Jan 22, 2016 | Publication Summary

Saferworld’s new report “Matching needs with resources: National Police Reserve and community security in Kenya’s frontiers” analyzes the state of the National Police Reserve (NPR), the primary community security provider in Kenya’s arid and semi-arid lands, discussing the problems the NPR faces as well as identifying lessons and opportunities for improving its effectiveness and accountability.

This report was published as part of a project launched in January 2014, supported by Finland’s Ministry of Foreign Affairs, which monitors the problem of misuse of small arms and light weapons (SALW) in Kenya. The report reflects field research between May and August 2015 gathered in Isiolo and West Pokot Counties.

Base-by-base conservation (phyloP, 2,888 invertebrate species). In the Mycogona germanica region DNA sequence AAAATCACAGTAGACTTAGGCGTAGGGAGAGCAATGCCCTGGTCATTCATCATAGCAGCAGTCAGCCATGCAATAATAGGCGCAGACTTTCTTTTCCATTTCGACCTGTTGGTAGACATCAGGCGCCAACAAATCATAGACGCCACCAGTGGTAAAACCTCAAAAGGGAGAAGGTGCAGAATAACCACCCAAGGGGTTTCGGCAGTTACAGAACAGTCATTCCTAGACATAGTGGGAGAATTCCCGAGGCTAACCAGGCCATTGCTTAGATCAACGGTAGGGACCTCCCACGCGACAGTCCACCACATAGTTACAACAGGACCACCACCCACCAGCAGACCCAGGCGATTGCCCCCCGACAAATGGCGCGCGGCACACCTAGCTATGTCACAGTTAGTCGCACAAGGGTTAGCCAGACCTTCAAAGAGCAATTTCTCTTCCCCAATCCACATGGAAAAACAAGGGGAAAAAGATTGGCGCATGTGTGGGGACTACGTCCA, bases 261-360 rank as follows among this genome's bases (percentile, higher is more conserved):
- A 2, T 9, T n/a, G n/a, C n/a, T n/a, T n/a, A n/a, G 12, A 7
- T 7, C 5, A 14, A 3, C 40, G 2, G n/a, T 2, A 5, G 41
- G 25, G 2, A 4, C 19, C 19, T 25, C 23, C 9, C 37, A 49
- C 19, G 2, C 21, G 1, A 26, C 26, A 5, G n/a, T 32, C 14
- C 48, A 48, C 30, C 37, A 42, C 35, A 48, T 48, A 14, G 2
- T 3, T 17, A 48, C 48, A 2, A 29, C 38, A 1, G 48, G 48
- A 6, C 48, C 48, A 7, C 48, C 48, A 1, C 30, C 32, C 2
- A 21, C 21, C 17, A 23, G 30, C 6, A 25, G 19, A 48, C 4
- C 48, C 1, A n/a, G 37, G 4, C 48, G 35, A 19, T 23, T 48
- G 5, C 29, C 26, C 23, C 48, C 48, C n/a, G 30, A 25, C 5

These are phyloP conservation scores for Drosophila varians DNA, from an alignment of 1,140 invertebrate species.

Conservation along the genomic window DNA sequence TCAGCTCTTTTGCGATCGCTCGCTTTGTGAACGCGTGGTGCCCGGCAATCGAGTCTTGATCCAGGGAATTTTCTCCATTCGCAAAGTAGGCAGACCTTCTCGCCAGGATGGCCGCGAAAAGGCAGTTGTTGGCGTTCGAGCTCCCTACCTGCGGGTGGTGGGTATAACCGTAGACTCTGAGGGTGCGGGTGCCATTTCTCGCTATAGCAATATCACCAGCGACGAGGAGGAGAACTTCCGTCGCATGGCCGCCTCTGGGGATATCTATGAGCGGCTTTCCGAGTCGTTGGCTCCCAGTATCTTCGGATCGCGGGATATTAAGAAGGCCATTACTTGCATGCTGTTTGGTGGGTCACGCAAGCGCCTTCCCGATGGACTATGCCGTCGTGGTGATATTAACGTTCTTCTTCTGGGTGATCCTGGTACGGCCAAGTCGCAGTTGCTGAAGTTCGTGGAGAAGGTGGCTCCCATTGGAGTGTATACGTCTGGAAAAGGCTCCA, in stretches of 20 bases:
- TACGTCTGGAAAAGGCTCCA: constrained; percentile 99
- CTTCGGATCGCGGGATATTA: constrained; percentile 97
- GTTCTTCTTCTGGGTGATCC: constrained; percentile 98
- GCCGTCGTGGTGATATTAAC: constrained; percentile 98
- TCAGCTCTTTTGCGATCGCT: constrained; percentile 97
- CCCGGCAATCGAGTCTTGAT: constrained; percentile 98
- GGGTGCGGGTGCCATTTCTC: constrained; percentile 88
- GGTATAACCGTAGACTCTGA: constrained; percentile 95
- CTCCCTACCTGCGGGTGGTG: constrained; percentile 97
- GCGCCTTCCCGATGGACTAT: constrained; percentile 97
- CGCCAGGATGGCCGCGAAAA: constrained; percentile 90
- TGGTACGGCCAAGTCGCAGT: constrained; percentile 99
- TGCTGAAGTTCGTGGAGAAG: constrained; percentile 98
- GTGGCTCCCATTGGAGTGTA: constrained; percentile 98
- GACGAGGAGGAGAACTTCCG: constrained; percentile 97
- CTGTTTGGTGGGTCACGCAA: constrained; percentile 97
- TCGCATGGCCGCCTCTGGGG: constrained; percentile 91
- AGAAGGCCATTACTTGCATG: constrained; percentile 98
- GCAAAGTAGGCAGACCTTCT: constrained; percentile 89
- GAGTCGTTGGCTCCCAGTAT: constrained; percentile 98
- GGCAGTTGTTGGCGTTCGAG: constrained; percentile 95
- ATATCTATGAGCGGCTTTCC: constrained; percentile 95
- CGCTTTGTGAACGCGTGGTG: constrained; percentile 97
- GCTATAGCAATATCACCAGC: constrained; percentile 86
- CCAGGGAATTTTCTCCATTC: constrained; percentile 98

This report provides a useful overview of the significance of local security provision in fragile and conflict-affected countries while highlighting key challenges to effective security governance in these environments, including issues of legitimacy, accountability and institution-building. As such, this report provides lessons learned and good practices that are not only useful for Kenya, but can be used to design and implement better local security and justice initiatives elsewhere.

Local security provision in Kenya’s frontiers

Arid and semi-arid lands in Kenya have long been confronted with insecurity stemming from a lack of state-led security provision, resulting in the demand for firearms and thus a greater circulation of illegal weapons in these communities. These areas are mainly pastoralist lands, and often witness violent conflict over grazing fields, water, and cattle raids. As a result, community-level policing in the form of the National Police Reserve (NPR) has taken priority in security provision in these counties.